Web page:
11 People I Actually Like (All Dead)
I’m a bit of a curmudgeon. I guess I’m one of those crazy mystics bothered by the prospect of spending the next 50 years or so in a world of sleepwalkers. I admit, I occasionally wish for a giant asteroid to crash into the Earth and end all the world’s suffering. Yet, despite all that, I do like people – some people. This is a list of a few of my favorites.
1/ Jesus Christ
There are no good, complete biographies of this man despite the fact that there have been more books, articles, lectures, movies, TV Shows, documentaries, plays, musicals, paintings and every other kind of media generated about Him than any other person in history. Even the Gospels lack real depth about His life and activities. To know Him, requires a personal experience of Him and that requires meditation and prayer as well as reviewing all the available data. It is definitely worth the effort. Jesus is one of the True Lights of the world.
As with Jesus, it is difficult to find a good, single source of information about this man. But as with Jesus, it is worth the effort to try. Buddha lived a long life and taught much, so, through study and meditation, it is possible to gain some insight into the thoughts and career of this other True Light of the world.
3/ Benjamin Franklin
I see this man as everyone’s favorite uncle or grandfather. He kept busy all his long life doing fun and amazing things. A true genius, he worked in business, politics, philosophy, science, social commentary, music, activism, community service and was a true revolutionary to boot. An all-around great guy.
4/ St. Joan of Arc
Not some namby pamby, wimpy saint – Joan was a fighter, a leader, a champion. Devoted to God, she followed her vision to the end. Abandoned by her friends, she was martyred at the age of 19 after a stunningly successful military career. She’s the saint for me.
5/ Van Gogh
I’ll make it simple – this is the greatest painter that ever lived. If you don’t love his work, there’s something wrong with you.
I suppose there are some better all-around composers – Mozart comes to mind. But Beethoven did something that no one else in any field has ever been able to do before or since his time. Beethoven generated the entire story of humankind – all the fear, anguish, love, passion, potential and joy of our crazy species in one breathtaking presentation – the glorious 9th Symphony. The music is our greatest achievement. Nothing comes closer to truly representing humanity than this work. If aliens ever come to Earth and ask us what we’ve ever done to deserve life, we can confidently play them the 9th Symphony and they will go away satisfied and awestruck.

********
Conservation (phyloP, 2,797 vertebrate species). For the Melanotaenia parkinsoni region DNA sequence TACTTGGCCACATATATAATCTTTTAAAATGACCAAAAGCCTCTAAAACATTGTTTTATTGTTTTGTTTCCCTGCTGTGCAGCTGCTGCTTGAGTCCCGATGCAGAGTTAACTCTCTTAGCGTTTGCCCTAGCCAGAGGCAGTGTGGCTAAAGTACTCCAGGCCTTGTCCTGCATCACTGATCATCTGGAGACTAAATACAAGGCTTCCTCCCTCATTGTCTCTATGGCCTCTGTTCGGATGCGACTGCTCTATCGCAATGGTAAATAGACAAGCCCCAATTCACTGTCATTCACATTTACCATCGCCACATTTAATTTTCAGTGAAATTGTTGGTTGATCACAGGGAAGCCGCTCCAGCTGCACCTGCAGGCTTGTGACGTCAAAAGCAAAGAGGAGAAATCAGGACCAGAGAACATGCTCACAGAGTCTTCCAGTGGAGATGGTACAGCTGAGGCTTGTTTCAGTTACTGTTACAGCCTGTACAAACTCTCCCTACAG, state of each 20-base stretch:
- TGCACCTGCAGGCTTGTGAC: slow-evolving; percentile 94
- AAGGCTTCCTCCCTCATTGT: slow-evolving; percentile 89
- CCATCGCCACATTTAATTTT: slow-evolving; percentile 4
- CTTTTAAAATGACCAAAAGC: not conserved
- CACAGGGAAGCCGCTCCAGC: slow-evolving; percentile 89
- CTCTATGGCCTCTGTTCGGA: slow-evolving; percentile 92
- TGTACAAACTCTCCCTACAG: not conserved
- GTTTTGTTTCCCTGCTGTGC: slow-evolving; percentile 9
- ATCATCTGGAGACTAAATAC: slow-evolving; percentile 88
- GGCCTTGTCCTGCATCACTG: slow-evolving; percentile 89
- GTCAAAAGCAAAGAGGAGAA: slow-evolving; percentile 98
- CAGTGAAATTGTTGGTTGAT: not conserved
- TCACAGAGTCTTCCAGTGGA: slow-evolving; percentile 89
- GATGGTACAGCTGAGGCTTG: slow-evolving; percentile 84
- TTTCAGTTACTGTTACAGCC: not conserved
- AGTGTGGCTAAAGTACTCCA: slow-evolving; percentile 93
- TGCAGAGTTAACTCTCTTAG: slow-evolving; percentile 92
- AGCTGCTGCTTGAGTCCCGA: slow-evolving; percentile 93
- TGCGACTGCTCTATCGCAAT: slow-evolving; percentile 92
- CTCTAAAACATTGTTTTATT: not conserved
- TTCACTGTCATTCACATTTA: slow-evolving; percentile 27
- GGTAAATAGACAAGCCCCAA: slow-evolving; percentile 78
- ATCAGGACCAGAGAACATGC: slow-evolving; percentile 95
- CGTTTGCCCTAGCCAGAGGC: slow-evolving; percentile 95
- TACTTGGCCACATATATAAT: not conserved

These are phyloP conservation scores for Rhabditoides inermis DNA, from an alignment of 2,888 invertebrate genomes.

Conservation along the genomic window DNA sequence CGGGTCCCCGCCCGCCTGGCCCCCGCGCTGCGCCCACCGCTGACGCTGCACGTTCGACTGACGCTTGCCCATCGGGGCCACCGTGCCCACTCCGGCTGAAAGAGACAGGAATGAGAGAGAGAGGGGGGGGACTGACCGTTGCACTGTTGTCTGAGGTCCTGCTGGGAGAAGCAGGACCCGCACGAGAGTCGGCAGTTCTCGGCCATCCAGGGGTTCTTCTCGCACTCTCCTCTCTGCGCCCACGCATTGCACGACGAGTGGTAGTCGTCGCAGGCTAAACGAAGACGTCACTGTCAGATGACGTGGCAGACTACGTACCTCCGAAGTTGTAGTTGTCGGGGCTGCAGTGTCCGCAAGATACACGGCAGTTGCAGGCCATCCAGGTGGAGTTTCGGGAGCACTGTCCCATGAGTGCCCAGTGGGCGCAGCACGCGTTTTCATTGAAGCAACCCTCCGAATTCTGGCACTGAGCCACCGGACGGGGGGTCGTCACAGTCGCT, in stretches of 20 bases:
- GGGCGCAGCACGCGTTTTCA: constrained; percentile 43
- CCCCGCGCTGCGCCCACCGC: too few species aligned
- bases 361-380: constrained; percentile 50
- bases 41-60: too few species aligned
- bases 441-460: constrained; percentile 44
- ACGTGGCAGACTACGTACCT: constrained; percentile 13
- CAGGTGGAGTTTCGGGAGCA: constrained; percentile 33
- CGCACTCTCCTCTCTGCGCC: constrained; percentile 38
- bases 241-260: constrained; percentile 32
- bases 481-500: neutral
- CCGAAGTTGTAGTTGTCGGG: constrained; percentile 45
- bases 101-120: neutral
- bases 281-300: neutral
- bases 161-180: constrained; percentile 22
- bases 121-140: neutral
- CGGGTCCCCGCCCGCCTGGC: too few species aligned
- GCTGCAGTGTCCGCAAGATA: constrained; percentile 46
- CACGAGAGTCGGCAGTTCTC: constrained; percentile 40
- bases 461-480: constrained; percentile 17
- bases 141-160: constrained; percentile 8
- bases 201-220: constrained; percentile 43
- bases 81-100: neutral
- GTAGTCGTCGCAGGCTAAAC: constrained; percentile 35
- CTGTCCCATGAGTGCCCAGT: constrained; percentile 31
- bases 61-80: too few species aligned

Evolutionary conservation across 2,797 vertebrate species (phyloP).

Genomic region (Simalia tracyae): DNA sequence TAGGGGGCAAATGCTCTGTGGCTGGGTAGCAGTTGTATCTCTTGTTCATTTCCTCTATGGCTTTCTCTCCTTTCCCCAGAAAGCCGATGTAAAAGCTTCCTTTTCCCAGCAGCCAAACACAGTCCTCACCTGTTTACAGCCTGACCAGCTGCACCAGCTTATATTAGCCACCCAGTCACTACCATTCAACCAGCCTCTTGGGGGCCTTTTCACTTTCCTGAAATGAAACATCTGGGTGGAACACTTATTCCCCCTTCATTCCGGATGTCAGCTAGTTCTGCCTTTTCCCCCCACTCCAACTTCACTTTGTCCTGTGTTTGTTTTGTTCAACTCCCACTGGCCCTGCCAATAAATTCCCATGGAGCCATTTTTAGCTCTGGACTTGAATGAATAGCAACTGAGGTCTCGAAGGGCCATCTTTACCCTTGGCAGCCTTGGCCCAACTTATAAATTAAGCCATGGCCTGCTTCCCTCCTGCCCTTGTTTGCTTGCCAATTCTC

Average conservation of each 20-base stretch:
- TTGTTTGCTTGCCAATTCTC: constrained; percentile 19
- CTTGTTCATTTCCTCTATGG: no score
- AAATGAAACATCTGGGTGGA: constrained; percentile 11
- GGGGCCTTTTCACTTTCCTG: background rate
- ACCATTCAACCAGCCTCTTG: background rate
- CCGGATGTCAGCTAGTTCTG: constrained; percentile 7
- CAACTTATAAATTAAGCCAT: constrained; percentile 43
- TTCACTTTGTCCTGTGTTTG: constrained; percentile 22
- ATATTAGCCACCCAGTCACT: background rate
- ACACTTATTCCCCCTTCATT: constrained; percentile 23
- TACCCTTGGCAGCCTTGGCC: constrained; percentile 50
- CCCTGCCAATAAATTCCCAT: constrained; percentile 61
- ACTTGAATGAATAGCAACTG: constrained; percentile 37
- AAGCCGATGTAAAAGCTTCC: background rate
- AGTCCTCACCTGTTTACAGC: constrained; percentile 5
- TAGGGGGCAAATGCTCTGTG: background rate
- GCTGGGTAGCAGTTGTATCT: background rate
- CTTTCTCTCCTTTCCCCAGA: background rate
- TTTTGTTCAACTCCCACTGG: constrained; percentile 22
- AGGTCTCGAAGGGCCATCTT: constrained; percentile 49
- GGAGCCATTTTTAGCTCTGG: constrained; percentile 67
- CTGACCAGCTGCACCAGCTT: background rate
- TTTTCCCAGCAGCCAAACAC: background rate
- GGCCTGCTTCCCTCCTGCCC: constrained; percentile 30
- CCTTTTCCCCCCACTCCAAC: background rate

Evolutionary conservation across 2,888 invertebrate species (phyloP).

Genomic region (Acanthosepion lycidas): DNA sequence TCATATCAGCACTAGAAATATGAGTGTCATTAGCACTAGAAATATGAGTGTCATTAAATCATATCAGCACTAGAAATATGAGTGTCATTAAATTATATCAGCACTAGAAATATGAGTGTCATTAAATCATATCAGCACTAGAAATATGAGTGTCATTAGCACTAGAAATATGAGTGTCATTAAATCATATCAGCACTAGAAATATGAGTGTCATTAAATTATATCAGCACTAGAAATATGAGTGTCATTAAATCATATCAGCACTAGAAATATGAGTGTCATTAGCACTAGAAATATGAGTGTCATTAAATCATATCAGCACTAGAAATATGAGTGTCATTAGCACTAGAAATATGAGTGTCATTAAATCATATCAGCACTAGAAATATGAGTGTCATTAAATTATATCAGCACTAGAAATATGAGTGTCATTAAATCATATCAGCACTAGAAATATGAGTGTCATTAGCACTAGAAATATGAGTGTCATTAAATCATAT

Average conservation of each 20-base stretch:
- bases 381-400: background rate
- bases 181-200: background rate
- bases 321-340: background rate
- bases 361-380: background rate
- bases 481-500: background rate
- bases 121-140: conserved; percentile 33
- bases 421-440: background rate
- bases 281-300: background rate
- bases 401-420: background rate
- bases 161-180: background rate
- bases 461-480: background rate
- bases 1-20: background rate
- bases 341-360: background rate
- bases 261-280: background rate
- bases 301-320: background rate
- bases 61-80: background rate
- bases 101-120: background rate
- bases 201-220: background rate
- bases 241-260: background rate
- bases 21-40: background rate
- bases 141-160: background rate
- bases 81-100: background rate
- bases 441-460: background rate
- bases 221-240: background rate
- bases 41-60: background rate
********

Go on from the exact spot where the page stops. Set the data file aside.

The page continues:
An unparalleled genius. The greatest writer of all time – period. Yeah, some of his plays are weak and at times the writing seems rushed. But his weakest work is better than most peoples strongest. His choice and development of theme, his insights and understanding of the human condition, his use of imagery and language mark him as an immortal. If he had worked in ancient Egypt, Greece or Rome, he would have been declared a god.
Shakespeare is the greatest writer in general, but Dostoyevsky is by far the greatest novelist of all time. Reading Dostoyevsky is like talking to a god – you just sit back and marvel at the supreme brilliance of thought and word.
9/ Jacques Cousteau
Not a super genius, not an immortal, not a world savior – but holy crap what an interesting, exciting and original human being. A combination scientist, inventor, philosopher, adventurer, conservationist, humanitarian, educator – with a burning passion for his subject – the ocean. There has been no one else that combined such an extreme level of expertise with such brilliant communication skills. He showed us clearly and spectacularly the beauty and mystery of the sea. Some of the greatest pleasures of my life involved watching his TV programs and dreaming of joining him on the ship “Calypso” in a life of adventure.
10/ T.E. Lawrence
Soldier, poet, archaeologist, adventurer, maker of nations – he packed a lot of excitement into his short life. Maybe not as brilliant as Franklin or as passionate as St. Joan – but he truly lived a life worth living and gave the world much to think about.
11/ Jane Austin
She’s not Dostoyevsky. She’s not really even a Dickens or Hardy. Her books are not those big ponderous, “important” works of literature. But, damn, she’s a good read! And more than any other author I find myself going back to her books year after year, just to enjoy the pleasure of her company. She is genuine, imaginative, and confident and gives the reader exactly what she promises. I always read her books with a smile from beginning to end. Maybe more than all the people on this list she is someone I wish I could have met and talked to.